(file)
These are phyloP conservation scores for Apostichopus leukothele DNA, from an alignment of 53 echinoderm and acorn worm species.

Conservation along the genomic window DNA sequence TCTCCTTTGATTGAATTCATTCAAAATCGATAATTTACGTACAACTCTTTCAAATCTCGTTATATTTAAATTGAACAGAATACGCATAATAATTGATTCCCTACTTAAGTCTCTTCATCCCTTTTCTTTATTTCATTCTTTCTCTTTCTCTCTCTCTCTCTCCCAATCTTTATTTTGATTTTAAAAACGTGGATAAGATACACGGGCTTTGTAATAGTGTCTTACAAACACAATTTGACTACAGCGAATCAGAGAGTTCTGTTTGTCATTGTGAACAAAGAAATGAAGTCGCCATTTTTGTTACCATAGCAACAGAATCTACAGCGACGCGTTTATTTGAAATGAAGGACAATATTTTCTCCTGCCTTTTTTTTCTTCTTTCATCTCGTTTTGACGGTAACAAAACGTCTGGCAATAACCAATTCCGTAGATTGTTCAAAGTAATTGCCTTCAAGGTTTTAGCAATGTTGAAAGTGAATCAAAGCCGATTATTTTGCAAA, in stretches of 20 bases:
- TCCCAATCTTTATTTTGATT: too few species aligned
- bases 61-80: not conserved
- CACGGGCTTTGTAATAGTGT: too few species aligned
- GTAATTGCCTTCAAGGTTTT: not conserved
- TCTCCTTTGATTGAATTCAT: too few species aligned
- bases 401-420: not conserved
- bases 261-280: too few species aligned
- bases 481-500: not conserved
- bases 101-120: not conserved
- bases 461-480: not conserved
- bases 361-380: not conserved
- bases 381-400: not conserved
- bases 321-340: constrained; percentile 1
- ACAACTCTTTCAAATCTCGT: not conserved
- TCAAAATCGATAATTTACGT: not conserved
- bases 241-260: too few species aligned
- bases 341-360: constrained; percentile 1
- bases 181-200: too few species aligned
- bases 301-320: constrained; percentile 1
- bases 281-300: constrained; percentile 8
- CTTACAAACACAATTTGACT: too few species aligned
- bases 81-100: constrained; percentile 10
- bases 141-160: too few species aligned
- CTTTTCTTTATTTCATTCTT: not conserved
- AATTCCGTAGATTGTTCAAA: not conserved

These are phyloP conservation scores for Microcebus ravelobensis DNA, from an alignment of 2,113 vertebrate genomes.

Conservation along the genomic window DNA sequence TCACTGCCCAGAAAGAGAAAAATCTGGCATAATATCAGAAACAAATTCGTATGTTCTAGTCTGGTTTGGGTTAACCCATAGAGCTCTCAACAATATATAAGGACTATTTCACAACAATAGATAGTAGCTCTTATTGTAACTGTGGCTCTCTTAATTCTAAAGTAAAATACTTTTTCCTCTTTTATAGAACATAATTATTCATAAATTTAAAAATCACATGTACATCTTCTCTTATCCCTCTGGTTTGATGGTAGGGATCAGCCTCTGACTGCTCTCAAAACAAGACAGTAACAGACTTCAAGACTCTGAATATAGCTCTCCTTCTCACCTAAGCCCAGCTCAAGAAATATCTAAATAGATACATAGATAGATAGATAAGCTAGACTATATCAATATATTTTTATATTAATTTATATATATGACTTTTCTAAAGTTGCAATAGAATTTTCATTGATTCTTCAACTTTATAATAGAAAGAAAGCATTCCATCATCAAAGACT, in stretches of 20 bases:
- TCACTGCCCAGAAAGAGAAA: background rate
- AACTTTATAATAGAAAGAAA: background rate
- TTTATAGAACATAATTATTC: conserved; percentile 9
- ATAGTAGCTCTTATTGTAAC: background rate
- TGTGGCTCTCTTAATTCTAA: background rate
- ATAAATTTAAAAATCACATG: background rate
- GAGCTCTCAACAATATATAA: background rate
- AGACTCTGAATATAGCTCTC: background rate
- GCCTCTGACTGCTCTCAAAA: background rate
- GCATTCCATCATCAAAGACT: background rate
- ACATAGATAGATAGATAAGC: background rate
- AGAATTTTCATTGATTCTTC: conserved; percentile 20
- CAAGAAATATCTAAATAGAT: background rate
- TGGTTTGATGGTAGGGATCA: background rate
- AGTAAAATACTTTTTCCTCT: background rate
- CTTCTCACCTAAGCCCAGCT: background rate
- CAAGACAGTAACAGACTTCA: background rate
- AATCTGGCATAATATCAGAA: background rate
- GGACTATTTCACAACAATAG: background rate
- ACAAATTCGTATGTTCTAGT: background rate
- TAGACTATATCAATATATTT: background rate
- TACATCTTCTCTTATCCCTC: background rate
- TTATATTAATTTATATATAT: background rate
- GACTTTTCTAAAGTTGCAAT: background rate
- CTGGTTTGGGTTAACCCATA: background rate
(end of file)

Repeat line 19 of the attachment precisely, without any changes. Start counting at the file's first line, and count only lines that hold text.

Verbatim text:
- bases 341-360: constrained; percentile 1